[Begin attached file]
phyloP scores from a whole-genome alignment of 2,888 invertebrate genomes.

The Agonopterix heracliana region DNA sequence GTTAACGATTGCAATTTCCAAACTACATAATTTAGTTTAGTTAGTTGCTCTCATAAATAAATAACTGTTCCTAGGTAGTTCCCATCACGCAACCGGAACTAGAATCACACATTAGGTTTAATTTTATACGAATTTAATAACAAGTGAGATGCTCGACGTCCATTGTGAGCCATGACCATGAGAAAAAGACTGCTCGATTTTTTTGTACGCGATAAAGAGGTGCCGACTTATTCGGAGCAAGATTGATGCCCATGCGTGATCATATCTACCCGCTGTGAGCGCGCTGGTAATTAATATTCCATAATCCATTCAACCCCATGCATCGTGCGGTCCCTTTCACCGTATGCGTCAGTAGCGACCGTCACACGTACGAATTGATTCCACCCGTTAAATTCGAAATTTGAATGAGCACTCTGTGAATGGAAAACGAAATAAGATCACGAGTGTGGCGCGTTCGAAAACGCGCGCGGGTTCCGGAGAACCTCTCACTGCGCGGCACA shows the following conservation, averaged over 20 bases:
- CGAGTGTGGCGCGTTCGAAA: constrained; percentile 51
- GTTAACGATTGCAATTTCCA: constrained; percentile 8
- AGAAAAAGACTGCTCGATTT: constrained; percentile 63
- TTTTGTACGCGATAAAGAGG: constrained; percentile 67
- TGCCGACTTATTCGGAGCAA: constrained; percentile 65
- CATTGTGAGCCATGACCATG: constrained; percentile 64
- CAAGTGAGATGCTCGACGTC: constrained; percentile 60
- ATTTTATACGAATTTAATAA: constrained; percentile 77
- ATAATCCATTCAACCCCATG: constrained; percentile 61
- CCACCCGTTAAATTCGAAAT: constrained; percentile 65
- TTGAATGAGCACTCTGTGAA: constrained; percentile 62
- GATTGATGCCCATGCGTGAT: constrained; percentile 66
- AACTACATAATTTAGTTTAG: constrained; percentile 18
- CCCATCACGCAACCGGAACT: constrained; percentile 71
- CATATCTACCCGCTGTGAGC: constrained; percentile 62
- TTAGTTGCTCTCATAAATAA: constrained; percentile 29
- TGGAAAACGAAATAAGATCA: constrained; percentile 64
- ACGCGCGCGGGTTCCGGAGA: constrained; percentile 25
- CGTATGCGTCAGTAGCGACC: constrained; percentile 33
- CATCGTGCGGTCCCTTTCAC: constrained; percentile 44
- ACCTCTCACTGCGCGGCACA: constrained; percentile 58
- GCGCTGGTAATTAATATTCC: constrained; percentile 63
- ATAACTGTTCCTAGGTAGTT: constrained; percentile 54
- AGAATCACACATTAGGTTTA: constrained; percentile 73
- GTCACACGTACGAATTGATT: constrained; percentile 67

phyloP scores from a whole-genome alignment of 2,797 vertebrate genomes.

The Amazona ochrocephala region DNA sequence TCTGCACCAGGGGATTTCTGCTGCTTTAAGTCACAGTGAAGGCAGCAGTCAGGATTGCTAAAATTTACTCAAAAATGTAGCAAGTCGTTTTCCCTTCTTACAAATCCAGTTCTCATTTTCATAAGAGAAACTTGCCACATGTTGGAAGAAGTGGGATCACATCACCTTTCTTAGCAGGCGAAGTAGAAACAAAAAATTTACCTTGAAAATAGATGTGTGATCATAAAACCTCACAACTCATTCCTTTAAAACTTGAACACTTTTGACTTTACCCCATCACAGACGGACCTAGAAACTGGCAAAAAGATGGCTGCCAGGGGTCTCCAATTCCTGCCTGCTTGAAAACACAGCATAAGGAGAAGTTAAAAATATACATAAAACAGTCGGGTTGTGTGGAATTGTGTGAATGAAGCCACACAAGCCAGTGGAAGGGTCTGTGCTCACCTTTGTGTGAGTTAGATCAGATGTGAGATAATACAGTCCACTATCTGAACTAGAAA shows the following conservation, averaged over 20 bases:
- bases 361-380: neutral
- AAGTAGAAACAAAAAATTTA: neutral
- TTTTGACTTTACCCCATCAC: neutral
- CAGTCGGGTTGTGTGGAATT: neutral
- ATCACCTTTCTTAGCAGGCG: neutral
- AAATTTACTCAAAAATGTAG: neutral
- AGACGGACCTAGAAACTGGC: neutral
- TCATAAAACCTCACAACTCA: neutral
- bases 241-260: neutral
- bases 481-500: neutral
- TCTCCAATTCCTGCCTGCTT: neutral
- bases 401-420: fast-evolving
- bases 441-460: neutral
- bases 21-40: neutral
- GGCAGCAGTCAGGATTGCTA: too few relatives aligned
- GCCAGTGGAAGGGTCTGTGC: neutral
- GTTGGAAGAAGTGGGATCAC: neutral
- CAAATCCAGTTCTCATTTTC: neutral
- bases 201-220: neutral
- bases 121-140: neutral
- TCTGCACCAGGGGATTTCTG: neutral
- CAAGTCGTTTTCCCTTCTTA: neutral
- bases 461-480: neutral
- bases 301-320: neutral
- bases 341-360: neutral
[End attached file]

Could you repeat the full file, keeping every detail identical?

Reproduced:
phyloP scores from a whole-genome alignment of 2,888 invertebrate genomes.

The Agonopterix heracliana region DNA sequence GTTAACGATTGCAATTTCCAAACTACATAATTTAGTTTAGTTAGTTGCTCTCATAAATAAATAACTGTTCCTAGGTAGTTCCCATCACGCAACCGGAACTAGAATCACACATTAGGTTTAATTTTATACGAATTTAATAACAAGTGAGATGCTCGACGTCCATTGTGAGCCATGACCATGAGAAAAAGACTGCTCGATTTTTTTGTACGCGATAAAGAGGTGCCGACTTATTCGGAGCAAGATTGATGCCCATGCGTGATCATATCTACCCGCTGTGAGCGCGCTGGTAATTAATATTCCATAATCCATTCAACCCCATGCATCGTGCGGTCCCTTTCACCGTATGCGTCAGTAGCGACCGTCACACGTACGAATTGATTCCACCCGTTAAATTCGAAATTTGAATGAGCACTCTGTGAATGGAAAACGAAATAAGATCACGAGTGTGGCGCGTTCGAAAACGCGCGCGGGTTCCGGAGAACCTCTCACTGCGCGGCACA shows the following conservation, averaged over 20 bases:
- CGAGTGTGGCGCGTTCGAAA: constrained; percentile 51
- GTTAACGATTGCAATTTCCA: constrained; percentile 8
- AGAAAAAGACTGCTCGATTT: constrained; percentile 63
- TTTTGTACGCGATAAAGAGG: constrained; percentile 67
- TGCCGACTTATTCGGAGCAA: constrained; percentile 65
- CATTGTGAGCCATGACCATG: constrained; percentile 64
- CAAGTGAGATGCTCGACGTC: constrained; percentile 60
- ATTTTATACGAATTTAATAA: constrained; percentile 77
- ATAATCCATTCAACCCCATG: constrained; percentile 61
- CCACCCGTTAAATTCGAAAT: constrained; percentile 65
- TTGAATGAGCACTCTGTGAA: constrained; percentile 62
- GATTGATGCCCATGCGTGAT: constrained; percentile 66
- AACTACATAATTTAGTTTAG: constrained; percentile 18
- CCCATCACGCAACCGGAACT: constrained; percentile 71
- CATATCTACCCGCTGTGAGC: constrained; percentile 62
- TTAGTTGCTCTCATAAATAA: constrained; percentile 29
- TGGAAAACGAAATAAGATCA: constrained; percentile 64
- ACGCGCGCGGGTTCCGGAGA: constrained; percentile 25
- CGTATGCGTCAGTAGCGACC: constrained; percentile 33
- CATCGTGCGGTCCCTTTCAC: constrained; percentile 44
- ACCTCTCACTGCGCGGCACA: constrained; percentile 58
- GCGCTGGTAATTAATATTCC: constrained; percentile 63
- ATAACTGTTCCTAGGTAGTT: constrained; percentile 54
- AGAATCACACATTAGGTTTA: constrained; percentile 73
- GTCACACGTACGAATTGATT: constrained; percentile 67

phyloP scores from a whole-genome alignment of 2,797 vertebrate genomes.

The Amazona ochrocephala region DNA sequence TCTGCACCAGGGGATTTCTGCTGCTTTAAGTCACAGTGAAGGCAGCAGTCAGGATTGCTAAAATTTACTCAAAAATGTAGCAAGTCGTTTTCCCTTCTTACAAATCCAGTTCTCATTTTCATAAGAGAAACTTGCCACATGTTGGAAGAAGTGGGATCACATCACCTTTCTTAGCAGGCGAAGTAGAAACAAAAAATTTACCTTGAAAATAGATGTGTGATCATAAAACCTCACAACTCATTCCTTTAAAACTTGAACACTTTTGACTTTACCCCATCACAGACGGACCTAGAAACTGGCAAAAAGATGGCTGCCAGGGGTCTCCAATTCCTGCCTGCTTGAAAACACAGCATAAGGAGAAGTTAAAAATATACATAAAACAGTCGGGTTGTGTGGAATTGTGTGAATGAAGCCACACAAGCCAGTGGAAGGGTCTGTGCTCACCTTTGTGTGAGTTAGATCAGATGTGAGATAATACAGTCCACTATCTGAACTAGAAA shows the following conservation, averaged over 20 bases:
- bases 361-380: neutral
- AAGTAGAAACAAAAAATTTA: neutral
- TTTTGACTTTACCCCATCAC: neutral
- CAGTCGGGTTGTGTGGAATT: neutral
- ATCACCTTTCTTAGCAGGCG: neutral
- AAATTTACTCAAAAATGTAG: neutral
- AGACGGACCTAGAAACTGGC: neutral
- TCATAAAACCTCACAACTCA: neutral
- bases 241-260: neutral
- bases 481-500: neutral
- TCTCCAATTCCTGCCTGCTT: neutral
- bases 401-420: fast-evolving
- bases 441-460: neutral
- bases 21-40: neutral
- GGCAGCAGTCAGGATTGCTA: too few relatives aligned
- GCCAGTGGAAGGGTCTGTGC: neutral
- GTTGGAAGAAGTGGGATCAC: neutral
- CAAATCCAGTTCTCATTTTC: neutral
- bases 201-220: neutral
- bases 121-140: neutral
- TCTGCACCAGGGGATTTCTG: neutral
- CAAGTCGTTTTCCCTTCTTA: neutral
- bases 461-480: neutral
- bases 301-320: neutral
- bases 341-360: neutral